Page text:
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November 11, 2015

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Working at height: 40 years of progress part 4


The use of perimeter netting – ‘fans’ – to protect against falling objects. Photo credit: David Thomas

Working from height remains one of the biggest causes of fatalities and major injuries in the UK. In the fourth and final part of his four-part series, David Thomas reflects on 40 years of progress.

A review of equipment and techniques is available in A technical guide to the selection and use of fall prevention and fall arrest equipment [2005]. [1] The report describes and assesses equipment and method of fall protection, in particular purlin trolley systems, safety decking, fall arrest mats, safety netting, cable and track-based fall arrest systems and scaffolding. [2] This report would be usefully updated.


HSE [3,4] has gone to great lengths to state, “… We have not banned stepladders – nor have we banned ladders… the allegation is regularly repeated and some firms have fallen for the myth and acted upon it…”.

The health and safety watchdog’s Topic inspection pack: Falls from height [5] states that, “…The main cause of all injuries from falls from height is people falling from ladders…”. It goes on to say, “…Ladders are ubiquitous and are often used unsupervised as a means of access to high workplaces and also as a place of work. All too often, ladders are used without thought given to whether they are the safest equipment for the job. They are often treated with complacency…”.

While the Work at Height Regulations doesn’t ban ladders, it does require that they should be used only when all other safer alternatives for work at height have been ruled out. A risk assessment must show that the task is low risk and of short duration, or that there are site features that mean other equipment is not appropriate. If this is so, then ladders can be used.

After the introduction of the Work at Height Regulations the ‘banning of ladders’ was, perhaps, the one ‘that nearly got away’. There appeared to be a ‘fear of the unknown’, e.g. in how the regulations would be enforced, and there was also an over-zealous reaction by some in banning ladders on their sites. While well-intentioned this resulted, in my opinion, from an uncertainty about the best means of addressing what might be termed short duration and/or low risk work; and a lack of consistency and approach between inspectors.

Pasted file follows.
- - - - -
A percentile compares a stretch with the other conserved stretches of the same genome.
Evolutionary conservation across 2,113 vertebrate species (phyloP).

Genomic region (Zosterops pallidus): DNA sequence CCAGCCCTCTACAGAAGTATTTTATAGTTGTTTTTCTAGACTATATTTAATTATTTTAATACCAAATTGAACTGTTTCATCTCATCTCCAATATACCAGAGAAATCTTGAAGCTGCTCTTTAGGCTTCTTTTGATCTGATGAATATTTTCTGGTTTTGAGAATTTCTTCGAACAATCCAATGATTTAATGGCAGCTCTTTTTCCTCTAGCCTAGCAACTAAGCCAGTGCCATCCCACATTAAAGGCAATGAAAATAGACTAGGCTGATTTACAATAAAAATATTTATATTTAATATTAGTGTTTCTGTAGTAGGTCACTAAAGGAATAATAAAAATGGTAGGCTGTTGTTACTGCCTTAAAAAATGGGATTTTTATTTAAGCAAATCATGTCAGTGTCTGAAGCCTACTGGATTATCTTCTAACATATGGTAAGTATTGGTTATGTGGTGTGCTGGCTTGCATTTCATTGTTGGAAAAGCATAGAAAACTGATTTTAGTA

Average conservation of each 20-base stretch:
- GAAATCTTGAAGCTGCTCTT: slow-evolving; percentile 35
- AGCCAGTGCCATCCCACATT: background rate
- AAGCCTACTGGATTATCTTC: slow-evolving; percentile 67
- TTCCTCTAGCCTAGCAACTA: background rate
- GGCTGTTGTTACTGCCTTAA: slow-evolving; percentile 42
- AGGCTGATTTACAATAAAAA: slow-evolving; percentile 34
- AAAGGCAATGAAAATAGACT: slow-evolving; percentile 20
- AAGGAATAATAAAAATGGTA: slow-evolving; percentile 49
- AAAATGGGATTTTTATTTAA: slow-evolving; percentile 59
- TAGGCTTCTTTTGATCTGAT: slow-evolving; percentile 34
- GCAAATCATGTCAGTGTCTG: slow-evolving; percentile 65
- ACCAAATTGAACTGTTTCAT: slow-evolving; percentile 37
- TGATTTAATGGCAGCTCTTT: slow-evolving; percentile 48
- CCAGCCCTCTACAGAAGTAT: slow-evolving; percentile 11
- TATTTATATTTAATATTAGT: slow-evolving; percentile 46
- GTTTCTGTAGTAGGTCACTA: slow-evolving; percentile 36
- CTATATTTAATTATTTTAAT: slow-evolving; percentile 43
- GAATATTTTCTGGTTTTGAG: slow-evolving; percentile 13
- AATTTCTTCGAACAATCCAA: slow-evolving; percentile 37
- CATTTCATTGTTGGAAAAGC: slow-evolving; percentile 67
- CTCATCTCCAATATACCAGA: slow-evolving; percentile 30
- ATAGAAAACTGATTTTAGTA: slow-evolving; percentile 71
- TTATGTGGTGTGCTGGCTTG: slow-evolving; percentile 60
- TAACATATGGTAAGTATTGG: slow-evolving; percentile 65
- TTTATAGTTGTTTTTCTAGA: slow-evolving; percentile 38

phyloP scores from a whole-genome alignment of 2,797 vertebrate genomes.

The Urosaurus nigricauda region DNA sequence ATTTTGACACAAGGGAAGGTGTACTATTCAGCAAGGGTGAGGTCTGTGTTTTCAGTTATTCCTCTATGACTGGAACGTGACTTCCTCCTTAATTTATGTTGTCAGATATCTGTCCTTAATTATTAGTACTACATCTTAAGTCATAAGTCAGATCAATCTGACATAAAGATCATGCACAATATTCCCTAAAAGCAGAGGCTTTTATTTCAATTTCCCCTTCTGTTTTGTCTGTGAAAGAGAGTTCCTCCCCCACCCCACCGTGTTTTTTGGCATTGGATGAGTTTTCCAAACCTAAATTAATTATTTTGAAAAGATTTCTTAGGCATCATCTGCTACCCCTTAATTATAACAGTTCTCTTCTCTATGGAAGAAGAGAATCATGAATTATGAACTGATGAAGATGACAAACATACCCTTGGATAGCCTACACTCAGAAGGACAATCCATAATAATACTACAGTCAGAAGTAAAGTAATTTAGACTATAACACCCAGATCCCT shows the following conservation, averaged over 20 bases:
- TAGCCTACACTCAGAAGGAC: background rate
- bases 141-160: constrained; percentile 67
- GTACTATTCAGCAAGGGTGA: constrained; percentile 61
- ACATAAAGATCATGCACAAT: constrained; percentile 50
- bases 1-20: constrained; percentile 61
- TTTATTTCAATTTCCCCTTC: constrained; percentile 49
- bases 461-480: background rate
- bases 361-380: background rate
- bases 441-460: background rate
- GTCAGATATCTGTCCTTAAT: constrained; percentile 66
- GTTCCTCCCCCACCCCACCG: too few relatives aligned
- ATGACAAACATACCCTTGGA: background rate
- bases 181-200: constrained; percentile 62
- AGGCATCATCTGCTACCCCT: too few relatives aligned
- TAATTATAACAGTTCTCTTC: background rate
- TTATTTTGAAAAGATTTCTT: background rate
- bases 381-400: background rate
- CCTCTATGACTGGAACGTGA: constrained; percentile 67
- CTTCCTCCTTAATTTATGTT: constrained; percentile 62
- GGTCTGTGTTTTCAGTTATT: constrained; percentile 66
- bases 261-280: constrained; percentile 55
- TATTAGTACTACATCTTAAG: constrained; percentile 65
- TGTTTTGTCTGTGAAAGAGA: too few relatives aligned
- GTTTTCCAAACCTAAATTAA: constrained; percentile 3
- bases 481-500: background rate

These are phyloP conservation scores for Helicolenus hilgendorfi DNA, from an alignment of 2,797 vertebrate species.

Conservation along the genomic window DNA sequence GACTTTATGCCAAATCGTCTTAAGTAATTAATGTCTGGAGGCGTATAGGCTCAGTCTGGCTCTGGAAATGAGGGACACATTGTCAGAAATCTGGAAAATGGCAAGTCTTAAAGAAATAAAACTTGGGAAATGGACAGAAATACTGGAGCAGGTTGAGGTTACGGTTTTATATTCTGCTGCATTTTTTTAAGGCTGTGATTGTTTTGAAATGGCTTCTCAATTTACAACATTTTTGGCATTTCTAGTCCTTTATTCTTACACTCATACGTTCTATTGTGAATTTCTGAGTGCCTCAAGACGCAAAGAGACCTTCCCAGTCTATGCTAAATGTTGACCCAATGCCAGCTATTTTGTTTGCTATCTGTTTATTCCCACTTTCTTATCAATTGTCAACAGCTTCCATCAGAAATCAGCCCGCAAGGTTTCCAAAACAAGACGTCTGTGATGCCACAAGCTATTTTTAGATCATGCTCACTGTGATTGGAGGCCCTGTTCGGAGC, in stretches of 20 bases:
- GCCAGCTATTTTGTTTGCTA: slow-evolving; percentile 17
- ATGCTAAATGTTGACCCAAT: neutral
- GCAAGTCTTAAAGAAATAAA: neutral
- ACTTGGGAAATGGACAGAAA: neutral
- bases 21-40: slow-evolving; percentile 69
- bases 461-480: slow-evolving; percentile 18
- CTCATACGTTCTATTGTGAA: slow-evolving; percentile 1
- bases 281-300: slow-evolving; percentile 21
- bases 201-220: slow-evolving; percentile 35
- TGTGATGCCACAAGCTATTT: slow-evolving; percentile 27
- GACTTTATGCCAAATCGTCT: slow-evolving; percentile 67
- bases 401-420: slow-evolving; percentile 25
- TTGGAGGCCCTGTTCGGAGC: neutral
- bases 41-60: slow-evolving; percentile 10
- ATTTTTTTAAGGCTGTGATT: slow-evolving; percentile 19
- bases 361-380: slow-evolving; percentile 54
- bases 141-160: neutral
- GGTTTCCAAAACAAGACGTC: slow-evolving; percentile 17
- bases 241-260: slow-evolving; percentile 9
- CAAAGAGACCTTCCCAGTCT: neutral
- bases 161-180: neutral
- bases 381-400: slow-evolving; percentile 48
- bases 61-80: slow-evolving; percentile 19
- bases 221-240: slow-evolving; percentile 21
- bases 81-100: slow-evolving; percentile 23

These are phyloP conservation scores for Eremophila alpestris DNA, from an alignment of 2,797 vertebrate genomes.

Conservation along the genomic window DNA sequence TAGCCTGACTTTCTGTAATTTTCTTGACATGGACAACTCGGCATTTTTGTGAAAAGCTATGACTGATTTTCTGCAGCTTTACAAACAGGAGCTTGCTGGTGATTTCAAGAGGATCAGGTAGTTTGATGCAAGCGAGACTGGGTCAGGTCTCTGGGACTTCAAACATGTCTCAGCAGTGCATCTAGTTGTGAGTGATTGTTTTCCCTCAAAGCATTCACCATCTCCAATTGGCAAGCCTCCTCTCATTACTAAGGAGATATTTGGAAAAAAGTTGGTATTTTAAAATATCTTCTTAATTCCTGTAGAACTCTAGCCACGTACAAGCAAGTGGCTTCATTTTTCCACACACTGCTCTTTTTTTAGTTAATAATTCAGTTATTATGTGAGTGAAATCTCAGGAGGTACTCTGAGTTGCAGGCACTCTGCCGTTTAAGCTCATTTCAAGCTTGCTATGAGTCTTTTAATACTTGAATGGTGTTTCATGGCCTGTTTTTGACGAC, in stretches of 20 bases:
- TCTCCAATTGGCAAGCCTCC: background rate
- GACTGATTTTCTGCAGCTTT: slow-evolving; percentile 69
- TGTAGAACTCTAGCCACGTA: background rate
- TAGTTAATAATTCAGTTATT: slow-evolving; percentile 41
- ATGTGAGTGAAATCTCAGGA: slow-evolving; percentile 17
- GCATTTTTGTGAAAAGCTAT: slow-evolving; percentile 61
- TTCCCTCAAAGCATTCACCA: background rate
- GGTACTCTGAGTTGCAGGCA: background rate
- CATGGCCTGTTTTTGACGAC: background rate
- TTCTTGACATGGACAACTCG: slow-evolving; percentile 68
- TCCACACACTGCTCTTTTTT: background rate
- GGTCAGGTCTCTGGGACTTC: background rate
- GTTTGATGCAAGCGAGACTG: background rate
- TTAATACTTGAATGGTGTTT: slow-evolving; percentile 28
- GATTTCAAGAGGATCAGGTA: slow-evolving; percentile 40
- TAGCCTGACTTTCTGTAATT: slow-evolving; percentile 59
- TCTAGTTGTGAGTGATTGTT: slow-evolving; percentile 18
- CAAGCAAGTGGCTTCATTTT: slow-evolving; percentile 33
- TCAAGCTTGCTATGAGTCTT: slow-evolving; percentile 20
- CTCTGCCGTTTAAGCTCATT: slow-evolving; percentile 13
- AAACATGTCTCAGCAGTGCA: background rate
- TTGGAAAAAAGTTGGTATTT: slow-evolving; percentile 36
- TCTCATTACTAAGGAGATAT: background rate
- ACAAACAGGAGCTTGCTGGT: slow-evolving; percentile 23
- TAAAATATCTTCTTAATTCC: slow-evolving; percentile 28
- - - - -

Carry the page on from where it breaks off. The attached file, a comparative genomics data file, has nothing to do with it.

Ladder classes are considered in BS 2037, BS 1129 and BS EN 131. Work is underway to revise and improve the latter, following a European Commission mandate [6], although I have yet to see evidence that the issue of stability has been addressed in a way that is equivalent to, or better then, the stability performance recommended in Research Report 205. [7] OC 200/30 [8], states, “… HSE’s current position is that, for a stability device or a leaning ladder to be effective as a freestanding device it should be capable of withstanding the forces established in Research Report 205…”.

Safety netting

Safety netting provides a collective and passive protection system, used to save lives and reduce injuries by absorbing energy from a falling person. Rigged to the underside of a structure, they are normally used as the fall protection (and are best rigged at close proximity to the working level, thus minimising the distance of any fall as well as the consequences).

Safety nets were mentioned first in the Construction (Working Places) Regulations 1966, [9] becoming more widespread in use, indeed the ‘norm’, in the mid-1990s as a result of the Construction (Health, Safety and Welfare) Regulations 1996; as well as the update in 1998 of HSG33 [10] when safety netting was promoted as a major contributor to height safety within industrial, commercial, domestic new build and refurbishment building projects; with nets in place for much of the construction programme.

While information on reportable injuries is available there is little historical information on the number of times people have entered nets without suffering significant injury. Anecdotally, though, safety netting is reported to have saved many injuries and, with the training, assessment and standards established by FASET [11], there is little doubting its effectiveness as an effective control measure.


To conclude, while much has been achieved over the last 40 years to improve working from height more still needs to be done. Indeed, those who work at height should never forget that gravity is no respecter of persons – gravity sucks.

David Thomas is technical director at The heightec Group Ltd and is also a director of Heightsayfe Ltd.


  1. HSE Research Report 302
  2. SG4:00: The use of fall arrest equipment when erecting, altering and dismantling scaffold, NASC (now SG4:10)
  3. (Accessed 5 September 2015)
  4. (Accessed 5 September 2015)
  5. (Accessed 5 September 2015)
  6. European Commission, DG XXIV, Consumer Policy and Consumer Health Protection, Directorate A – Consumer Policy, Unit A4 – Consumer Safety and Environment, Doc. 43/99, Ladders
  7. Evaluating the performance and effectiveness of ladder stability devices, Research Report 205, HSE: (Accessed 5 September 2015)
  8. OC 200/30, Safe use of ladders and stepladders, (Accessed 5 September 2015)
  9. Regulation 38, Prevention of falls and provision of safety nets and belts
  10. HSG33, Health and safety in roof work, HSE
  11. Fall arrest safety nets, Protecting people when working at height: (Accessed 5 September 2015)


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